Overall, consistent with our story, firms that have a more decentralized innovative structure hire more employees with data analytics skills than firms with a centralized structure. This is perhaps because they also receive greater benefits from their analytics investments – firms that are in the top third of both decentralization and analytics investments are about 2-3% more productive than their counterparts that do not combine analytics and decentralization. Furthermore, we find that firms that combine analytics and decentralization are more innovative, but only in areas where it is likely where data provides an advantage – the identification of new combinations of existing technologies or the develop of novel technologies that exist in the broader marketplace but have not previously been developed by the company. This is consistent with analytics providing an advantage in gathering, processing and bringing in existing knowledge from outside the company and finding new ways to combine existing ideas to make new ideas.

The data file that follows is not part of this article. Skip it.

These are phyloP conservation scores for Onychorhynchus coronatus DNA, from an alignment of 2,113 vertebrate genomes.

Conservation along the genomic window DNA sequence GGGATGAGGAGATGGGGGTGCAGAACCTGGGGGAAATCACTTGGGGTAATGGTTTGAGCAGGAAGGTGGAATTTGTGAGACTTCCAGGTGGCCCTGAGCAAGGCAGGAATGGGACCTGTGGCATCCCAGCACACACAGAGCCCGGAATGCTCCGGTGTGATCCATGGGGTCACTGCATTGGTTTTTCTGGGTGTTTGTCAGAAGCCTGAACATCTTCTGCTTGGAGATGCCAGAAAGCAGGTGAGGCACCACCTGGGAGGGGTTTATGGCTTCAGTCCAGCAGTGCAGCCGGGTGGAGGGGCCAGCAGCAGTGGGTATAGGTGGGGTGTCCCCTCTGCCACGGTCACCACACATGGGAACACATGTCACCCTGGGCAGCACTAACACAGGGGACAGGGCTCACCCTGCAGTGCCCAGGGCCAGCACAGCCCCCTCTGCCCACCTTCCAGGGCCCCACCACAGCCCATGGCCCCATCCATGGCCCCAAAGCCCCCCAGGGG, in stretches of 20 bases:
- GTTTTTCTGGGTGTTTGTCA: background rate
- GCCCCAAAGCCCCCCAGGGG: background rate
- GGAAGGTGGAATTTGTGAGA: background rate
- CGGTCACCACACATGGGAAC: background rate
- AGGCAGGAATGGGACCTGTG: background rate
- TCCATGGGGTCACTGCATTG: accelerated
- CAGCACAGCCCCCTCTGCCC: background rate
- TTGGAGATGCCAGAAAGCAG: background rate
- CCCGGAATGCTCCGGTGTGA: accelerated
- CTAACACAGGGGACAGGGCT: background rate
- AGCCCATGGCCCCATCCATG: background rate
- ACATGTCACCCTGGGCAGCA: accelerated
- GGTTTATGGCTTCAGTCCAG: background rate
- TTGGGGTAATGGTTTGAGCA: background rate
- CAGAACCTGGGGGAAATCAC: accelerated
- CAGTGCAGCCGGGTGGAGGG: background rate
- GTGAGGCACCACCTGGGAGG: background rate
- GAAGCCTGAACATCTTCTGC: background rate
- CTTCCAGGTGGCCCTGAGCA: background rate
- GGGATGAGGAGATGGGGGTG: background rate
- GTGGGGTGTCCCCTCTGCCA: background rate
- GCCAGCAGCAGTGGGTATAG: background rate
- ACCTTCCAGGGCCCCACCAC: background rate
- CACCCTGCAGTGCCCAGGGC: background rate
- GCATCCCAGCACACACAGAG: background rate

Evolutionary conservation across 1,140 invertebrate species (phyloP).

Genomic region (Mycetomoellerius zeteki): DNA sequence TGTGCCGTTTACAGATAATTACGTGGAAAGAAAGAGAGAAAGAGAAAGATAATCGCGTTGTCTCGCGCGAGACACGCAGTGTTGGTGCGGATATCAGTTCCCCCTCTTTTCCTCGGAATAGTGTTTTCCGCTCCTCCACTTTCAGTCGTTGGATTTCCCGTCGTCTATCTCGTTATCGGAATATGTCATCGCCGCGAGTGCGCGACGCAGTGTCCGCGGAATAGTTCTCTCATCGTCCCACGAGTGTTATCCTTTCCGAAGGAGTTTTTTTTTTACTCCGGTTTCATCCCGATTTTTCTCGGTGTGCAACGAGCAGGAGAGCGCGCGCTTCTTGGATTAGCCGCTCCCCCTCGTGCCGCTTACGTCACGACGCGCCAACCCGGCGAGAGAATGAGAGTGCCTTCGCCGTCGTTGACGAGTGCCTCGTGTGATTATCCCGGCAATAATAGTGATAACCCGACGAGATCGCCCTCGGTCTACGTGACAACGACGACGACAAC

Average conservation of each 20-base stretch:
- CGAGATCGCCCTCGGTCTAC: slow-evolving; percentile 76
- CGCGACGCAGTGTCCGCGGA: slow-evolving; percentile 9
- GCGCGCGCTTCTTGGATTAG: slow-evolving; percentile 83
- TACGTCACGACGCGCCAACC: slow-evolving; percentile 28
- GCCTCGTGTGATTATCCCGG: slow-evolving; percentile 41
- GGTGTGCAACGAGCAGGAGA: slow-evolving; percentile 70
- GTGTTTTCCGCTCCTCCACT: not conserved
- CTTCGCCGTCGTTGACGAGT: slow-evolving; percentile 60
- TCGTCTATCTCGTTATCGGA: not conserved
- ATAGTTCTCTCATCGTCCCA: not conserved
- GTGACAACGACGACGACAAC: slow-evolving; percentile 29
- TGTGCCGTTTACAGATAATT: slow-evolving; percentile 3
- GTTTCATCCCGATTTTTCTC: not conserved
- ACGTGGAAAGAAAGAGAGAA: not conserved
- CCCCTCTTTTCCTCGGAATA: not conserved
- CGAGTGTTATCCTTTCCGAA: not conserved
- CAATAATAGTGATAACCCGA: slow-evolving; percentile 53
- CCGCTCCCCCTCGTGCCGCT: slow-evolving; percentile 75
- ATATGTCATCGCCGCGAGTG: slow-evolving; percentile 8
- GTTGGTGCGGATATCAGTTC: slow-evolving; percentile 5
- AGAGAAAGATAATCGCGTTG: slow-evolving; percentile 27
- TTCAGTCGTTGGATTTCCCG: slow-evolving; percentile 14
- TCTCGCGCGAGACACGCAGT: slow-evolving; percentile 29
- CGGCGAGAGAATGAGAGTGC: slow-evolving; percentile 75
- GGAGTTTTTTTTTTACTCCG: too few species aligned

Ultimately, the bottom line of this analysis is that analytics can help improve the bottom line and can do so by helping firms get more out of their innovative efforts. But it is not just a matter of having analytics capability – these capabilities are most effective when combined with other organizational practices that can leverage data.  

To read more, see our working paper at SSRN (“Data Analytics Supports Decentralized Innovation”) which is forthcoming at Management Science.